Scholarly Communications Project

Life Prediction of Composite Armor in an Unbonded Flexible Pipe


James S. Loverich

Master's Thesis submitted to the Faculty of the Virginia Tech in partial fulfillment of the requirements for the degree of

Master of Science


Engineering Mechanics


Kenneth L. Reifsnider, Chair
Michael W. Hyer
Scott L. Hendricks

April 29, 1997
Blacksburg, Virginia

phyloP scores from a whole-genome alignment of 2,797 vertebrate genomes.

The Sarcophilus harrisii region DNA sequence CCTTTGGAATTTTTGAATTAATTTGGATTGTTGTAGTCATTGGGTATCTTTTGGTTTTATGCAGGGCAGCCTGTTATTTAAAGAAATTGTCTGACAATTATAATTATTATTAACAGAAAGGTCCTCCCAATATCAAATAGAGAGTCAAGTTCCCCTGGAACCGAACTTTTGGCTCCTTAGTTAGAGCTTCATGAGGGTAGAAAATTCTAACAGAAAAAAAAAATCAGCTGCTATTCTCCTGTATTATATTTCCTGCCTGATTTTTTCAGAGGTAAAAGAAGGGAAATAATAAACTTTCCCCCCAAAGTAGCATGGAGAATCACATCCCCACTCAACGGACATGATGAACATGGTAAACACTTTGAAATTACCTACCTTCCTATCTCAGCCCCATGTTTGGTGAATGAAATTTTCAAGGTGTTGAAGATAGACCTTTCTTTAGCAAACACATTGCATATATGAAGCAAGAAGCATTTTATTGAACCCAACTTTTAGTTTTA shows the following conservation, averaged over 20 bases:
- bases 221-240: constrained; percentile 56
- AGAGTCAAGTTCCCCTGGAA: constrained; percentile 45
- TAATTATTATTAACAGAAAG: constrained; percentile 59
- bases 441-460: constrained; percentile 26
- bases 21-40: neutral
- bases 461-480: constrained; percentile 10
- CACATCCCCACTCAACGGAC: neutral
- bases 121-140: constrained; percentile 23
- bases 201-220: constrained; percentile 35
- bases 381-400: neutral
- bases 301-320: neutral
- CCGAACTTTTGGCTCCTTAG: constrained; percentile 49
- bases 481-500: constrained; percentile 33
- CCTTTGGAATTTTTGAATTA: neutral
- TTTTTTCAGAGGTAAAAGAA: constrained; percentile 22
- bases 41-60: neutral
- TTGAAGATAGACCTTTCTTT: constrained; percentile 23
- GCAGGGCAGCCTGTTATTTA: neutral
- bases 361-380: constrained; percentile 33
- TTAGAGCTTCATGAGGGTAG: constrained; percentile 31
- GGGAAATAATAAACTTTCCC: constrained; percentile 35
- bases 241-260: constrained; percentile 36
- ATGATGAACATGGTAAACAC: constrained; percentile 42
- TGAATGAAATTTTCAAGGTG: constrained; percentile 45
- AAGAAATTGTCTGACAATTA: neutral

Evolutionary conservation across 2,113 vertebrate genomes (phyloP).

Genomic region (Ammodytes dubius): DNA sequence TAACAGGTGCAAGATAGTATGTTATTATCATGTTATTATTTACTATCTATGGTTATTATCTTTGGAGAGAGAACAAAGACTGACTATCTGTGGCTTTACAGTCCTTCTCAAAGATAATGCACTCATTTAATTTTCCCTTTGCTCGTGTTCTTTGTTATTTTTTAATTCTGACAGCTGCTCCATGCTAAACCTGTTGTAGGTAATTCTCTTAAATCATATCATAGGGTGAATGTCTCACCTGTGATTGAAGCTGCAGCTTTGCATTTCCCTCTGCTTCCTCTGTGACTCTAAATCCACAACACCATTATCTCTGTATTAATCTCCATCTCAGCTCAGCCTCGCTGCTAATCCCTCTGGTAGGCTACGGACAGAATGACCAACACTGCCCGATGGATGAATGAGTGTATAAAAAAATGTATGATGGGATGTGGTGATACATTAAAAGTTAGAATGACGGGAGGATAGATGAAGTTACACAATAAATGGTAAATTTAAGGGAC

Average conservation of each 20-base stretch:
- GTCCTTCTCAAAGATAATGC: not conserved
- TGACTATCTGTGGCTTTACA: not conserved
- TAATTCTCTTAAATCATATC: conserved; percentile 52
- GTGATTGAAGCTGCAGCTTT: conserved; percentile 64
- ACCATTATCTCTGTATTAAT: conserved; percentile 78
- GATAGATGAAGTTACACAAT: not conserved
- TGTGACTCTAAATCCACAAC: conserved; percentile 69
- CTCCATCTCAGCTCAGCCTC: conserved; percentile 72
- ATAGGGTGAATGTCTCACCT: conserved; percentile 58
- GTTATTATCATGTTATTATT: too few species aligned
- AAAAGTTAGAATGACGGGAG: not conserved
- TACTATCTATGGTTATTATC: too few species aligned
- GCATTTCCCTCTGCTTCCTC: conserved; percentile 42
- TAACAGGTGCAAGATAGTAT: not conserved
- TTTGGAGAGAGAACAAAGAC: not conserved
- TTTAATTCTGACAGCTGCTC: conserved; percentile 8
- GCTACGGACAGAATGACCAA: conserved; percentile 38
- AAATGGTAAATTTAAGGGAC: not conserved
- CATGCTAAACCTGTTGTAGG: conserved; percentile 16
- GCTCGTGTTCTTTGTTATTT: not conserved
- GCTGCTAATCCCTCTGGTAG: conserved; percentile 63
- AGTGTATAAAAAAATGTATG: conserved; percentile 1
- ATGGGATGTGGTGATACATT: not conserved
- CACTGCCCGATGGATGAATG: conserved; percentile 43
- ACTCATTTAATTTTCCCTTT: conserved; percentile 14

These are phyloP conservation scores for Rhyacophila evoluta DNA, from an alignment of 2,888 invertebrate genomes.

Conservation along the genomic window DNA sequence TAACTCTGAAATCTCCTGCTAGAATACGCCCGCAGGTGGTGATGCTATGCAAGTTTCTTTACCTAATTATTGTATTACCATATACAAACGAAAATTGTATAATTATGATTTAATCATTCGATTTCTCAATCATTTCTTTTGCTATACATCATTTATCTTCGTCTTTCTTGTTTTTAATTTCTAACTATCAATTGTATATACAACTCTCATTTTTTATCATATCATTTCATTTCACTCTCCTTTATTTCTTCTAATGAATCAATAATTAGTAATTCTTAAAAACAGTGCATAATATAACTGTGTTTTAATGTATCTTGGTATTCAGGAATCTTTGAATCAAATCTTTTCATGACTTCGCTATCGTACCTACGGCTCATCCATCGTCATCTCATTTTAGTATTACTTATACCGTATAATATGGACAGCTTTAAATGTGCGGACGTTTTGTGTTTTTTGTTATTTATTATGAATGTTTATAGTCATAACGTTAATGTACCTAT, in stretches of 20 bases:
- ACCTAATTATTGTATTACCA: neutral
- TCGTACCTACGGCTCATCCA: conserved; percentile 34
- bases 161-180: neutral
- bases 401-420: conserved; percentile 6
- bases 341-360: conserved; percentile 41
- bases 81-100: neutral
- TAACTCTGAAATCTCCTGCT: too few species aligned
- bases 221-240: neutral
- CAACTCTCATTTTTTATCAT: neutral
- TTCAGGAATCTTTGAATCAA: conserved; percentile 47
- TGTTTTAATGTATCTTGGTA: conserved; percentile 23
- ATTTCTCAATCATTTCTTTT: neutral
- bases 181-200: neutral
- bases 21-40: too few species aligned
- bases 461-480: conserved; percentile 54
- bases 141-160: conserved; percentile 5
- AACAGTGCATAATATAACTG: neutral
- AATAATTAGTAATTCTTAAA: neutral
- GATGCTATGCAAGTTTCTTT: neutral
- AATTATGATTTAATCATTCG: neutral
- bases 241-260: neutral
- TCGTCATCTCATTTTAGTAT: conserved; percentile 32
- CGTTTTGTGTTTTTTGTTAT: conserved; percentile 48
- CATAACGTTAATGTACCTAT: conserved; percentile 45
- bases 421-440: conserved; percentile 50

Composite materials are under consideration for the replacement of steel helical tendons in unbonded flexible pipes utilized by the offshore oil industry. Higher strength to weight ratios and increased corrosion resistance are the primary advantages of a composite material for this application. The current study focuses on the life prediction of a PPS/AS-4 carbon fiber composite proposed for the above employment. In order to accomplish this task, the properties of the material were experimentally characterized at varying temperatures, aging times and loadings. An analytic technique was developed to predict tensile rupture behavior from bend-compression rupture data. In comparison to tensile rupture tests, bend-compression rupture data collection are uncomplicated and efficient; thus, this technique effectively simplifies and accelerates the material characterization process. The service life model for the flexible pipe composite armor was constructed with MRLife, a well established performance simulation code for material systems developed by the Materials Response Group at Virginia Tech. In order to validate MRLife for the current material, experimental data are compared to life prediction results produced by the code. MRLife was then applied to predict the life of the flexible pipe composite armor in an ocean environment. This analysis takes into account the flexible pipe structure and the environmental and mechanical loading history of an ocean service location. Several parameter studies of a flexible pipe in a hypothetical environment were conducted. These analyses highlight certain loadings and conditions which are particularly detrimental to the life of the material.

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